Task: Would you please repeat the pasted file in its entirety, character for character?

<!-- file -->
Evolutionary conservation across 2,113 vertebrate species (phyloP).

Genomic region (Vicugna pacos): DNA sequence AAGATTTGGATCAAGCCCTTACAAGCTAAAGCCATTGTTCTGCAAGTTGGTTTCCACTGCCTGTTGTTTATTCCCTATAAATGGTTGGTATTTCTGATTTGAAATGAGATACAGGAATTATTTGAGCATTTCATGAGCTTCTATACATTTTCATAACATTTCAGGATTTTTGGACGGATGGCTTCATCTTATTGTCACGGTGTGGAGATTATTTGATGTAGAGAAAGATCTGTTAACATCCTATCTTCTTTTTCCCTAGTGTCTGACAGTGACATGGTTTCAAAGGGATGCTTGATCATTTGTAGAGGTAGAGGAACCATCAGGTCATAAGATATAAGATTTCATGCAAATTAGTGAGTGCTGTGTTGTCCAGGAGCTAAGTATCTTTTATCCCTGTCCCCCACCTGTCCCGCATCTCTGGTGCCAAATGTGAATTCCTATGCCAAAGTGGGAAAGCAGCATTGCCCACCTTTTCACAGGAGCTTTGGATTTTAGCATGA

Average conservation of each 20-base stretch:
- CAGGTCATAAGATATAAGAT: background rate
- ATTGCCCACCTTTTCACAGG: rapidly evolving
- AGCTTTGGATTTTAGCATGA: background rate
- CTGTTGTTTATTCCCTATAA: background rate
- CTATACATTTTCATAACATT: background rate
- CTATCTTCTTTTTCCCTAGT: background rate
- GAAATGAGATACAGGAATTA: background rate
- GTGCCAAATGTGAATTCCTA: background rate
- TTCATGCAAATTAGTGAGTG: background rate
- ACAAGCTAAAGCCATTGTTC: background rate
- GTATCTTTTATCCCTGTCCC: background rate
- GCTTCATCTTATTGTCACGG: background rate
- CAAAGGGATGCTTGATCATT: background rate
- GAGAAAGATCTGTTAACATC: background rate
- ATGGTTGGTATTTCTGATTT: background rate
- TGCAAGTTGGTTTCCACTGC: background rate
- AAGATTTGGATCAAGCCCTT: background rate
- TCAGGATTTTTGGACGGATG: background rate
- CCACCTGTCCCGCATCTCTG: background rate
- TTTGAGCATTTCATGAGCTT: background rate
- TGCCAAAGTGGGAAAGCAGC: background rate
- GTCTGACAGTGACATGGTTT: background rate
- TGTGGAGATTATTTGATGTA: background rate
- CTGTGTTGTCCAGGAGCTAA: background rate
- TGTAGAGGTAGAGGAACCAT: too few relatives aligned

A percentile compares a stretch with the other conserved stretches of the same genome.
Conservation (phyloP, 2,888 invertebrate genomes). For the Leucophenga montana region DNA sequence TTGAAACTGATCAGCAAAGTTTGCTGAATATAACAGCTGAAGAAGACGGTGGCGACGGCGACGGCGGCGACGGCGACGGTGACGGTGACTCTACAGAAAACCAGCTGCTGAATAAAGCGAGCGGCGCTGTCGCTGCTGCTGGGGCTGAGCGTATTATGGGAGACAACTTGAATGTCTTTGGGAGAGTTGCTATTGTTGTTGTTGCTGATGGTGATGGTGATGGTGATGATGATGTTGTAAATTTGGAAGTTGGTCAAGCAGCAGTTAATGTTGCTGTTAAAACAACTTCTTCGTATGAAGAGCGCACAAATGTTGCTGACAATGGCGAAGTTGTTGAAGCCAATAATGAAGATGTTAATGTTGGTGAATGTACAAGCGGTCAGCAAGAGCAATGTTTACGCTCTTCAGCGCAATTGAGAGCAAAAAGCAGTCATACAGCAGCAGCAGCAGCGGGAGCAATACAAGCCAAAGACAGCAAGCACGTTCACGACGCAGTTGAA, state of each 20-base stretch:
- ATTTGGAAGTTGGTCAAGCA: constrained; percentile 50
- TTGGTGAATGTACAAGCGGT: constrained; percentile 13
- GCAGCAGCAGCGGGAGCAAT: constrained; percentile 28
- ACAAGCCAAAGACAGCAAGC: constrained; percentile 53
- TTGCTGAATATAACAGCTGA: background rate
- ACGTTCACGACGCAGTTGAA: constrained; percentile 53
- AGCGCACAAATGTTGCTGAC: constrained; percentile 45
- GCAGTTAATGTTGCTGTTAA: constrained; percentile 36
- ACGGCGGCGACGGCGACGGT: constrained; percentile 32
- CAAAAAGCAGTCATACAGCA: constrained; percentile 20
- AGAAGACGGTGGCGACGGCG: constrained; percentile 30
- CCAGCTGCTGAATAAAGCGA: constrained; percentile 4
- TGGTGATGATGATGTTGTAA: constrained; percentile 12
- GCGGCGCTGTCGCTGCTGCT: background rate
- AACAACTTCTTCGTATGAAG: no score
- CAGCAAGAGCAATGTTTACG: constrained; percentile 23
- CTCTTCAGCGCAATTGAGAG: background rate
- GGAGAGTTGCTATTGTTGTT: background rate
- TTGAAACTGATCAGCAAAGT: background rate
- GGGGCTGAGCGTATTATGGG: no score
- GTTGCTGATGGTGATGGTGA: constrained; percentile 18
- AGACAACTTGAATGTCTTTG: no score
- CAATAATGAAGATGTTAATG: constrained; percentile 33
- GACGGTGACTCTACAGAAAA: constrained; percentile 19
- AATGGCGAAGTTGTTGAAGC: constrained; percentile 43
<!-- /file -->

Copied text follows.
Evolutionary conservation across 2,113 vertebrate species (phyloP).

Genomic region (Vicugna pacos): DNA sequence AAGATTTGGATCAAGCCCTTACAAGCTAAAGCCATTGTTCTGCAAGTTGGTTTCCACTGCCTGTTGTTTATTCCCTATAAATGGTTGGTATTTCTGATTTGAAATGAGATACAGGAATTATTTGAGCATTTCATGAGCTTCTATACATTTTCATAACATTTCAGGATTTTTGGACGGATGGCTTCATCTTATTGTCACGGTGTGGAGATTATTTGATGTAGAGAAAGATCTGTTAACATCCTATCTTCTTTTTCCCTAGTGTCTGACAGTGACATGGTTTCAAAGGGATGCTTGATCATTTGTAGAGGTAGAGGAACCATCAGGTCATAAGATATAAGATTTCATGCAAATTAGTGAGTGCTGTGTTGTCCAGGAGCTAAGTATCTTTTATCCCTGTCCCCCACCTGTCCCGCATCTCTGGTGCCAAATGTGAATTCCTATGCCAAAGTGGGAAAGCAGCATTGCCCACCTTTTCACAGGAGCTTTGGATTTTAGCATGA

Average conservation of each 20-base stretch:
- CAGGTCATAAGATATAAGAT: background rate
- ATTGCCCACCTTTTCACAGG: rapidly evolving
- AGCTTTGGATTTTAGCATGA: background rate
- CTGTTGTTTATTCCCTATAA: background rate
- CTATACATTTTCATAACATT: background rate
- CTATCTTCTTTTTCCCTAGT: background rate
- GAAATGAGATACAGGAATTA: background rate
- GTGCCAAATGTGAATTCCTA: background rate
- TTCATGCAAATTAGTGAGTG: background rate
- ACAAGCTAAAGCCATTGTTC: background rate
- GTATCTTTTATCCCTGTCCC: background rate
- GCTTCATCTTATTGTCACGG: background rate
- CAAAGGGATGCTTGATCATT: background rate
- GAGAAAGATCTGTTAACATC: background rate
- ATGGTTGGTATTTCTGATTT: background rate
- TGCAAGTTGGTTTCCACTGC: background rate
- AAGATTTGGATCAAGCCCTT: background rate
- TCAGGATTTTTGGACGGATG: background rate
- CCACCTGTCCCGCATCTCTG: background rate
- TTTGAGCATTTCATGAGCTT: background rate
- TGCCAAAGTGGGAAAGCAGC: background rate
- GTCTGACAGTGACATGGTTT: background rate
- TGTGGAGATTATTTGATGTA: background rate
- CTGTGTTGTCCAGGAGCTAA: background rate
- TGTAGAGGTAGAGGAACCAT: too few relatives aligned

A percentile compares a stretch with the other conserved stretches of the same genome.
Conservation (phyloP, 2,888 invertebrate genomes). For the Leucophenga montana region DNA sequence TTGAAACTGATCAGCAAAGTTTGCTGAATATAACAGCTGAAGAAGACGGTGGCGACGGCGACGGCGGCGACGGCGACGGTGACGGTGACTCTACAGAAAACCAGCTGCTGAATAAAGCGAGCGGCGCTGTCGCTGCTGCTGGGGCTGAGCGTATTATGGGAGACAACTTGAATGTCTTTGGGAGAGTTGCTATTGTTGTTGTTGCTGATGGTGATGGTGATGGTGATGATGATGTTGTAAATTTGGAAGTTGGTCAAGCAGCAGTTAATGTTGCTGTTAAAACAACTTCTTCGTATGAAGAGCGCACAAATGTTGCTGACAATGGCGAAGTTGTTGAAGCCAATAATGAAGATGTTAATGTTGGTGAATGTACAAGCGGTCAGCAAGAGCAATGTTTACGCTCTTCAGCGCAATTGAGAGCAAAAAGCAGTCATACAGCAGCAGCAGCAGCGGGAGCAATACAAGCCAAAGACAGCAAGCACGTTCACGACGCAGTTGAA, state of each 20-base stretch:
- ATTTGGAAGTTGGTCAAGCA: constrained; percentile 50
- TTGGTGAATGTACAAGCGGT: constrained; percentile 13
- GCAGCAGCAGCGGGAGCAAT: constrained; percentile 28
- ACAAGCCAAAGACAGCAAGC: constrained; percentile 53
- TTGCTGAATATAACAGCTGA: background rate
- ACGTTCACGACGCAGTTGAA: constrained; percentile 53
- AGCGCACAAATGTTGCTGAC: constrained; percentile 45
- GCAGTTAATGTTGCTGTTAA: constrained; percentile 36
- ACGGCGGCGACGGCGACGGT: constrained; percentile 32
- CAAAAAGCAGTCATACAGCA: constrained; percentile 20
- AGAAGACGGTGGCGACGGCG: constrained; percentile 30
- CCAGCTGCTGAATAAAGCGA: constrained; percentile 4
- TGGTGATGATGATGTTGTAA: constrained; percentile 12
- GCGGCGCTGTCGCTGCTGCT: background rate
- AACAACTTCTTCGTATGAAG: no score
- CAGCAAGAGCAATGTTTACG: constrained; percentile 23
- CTCTTCAGCGCAATTGAGAG: background rate
- GGAGAGTTGCTATTGTTGTT: background rate
- TTGAAACTGATCAGCAAAGT: background rate
- GGGGCTGAGCGTATTATGGG: no score
- GTTGCTGATGGTGATGGTGA: constrained; percentile 18
- AGACAACTTGAATGTCTTTG: no score
- CAATAATGAAGATGTTAATG: constrained; percentile 33
- GACGGTGACTCTACAGAAAA: constrained; percentile 19
- AATGGCGAAGTTGTTGAAGC: constrained; percentile 43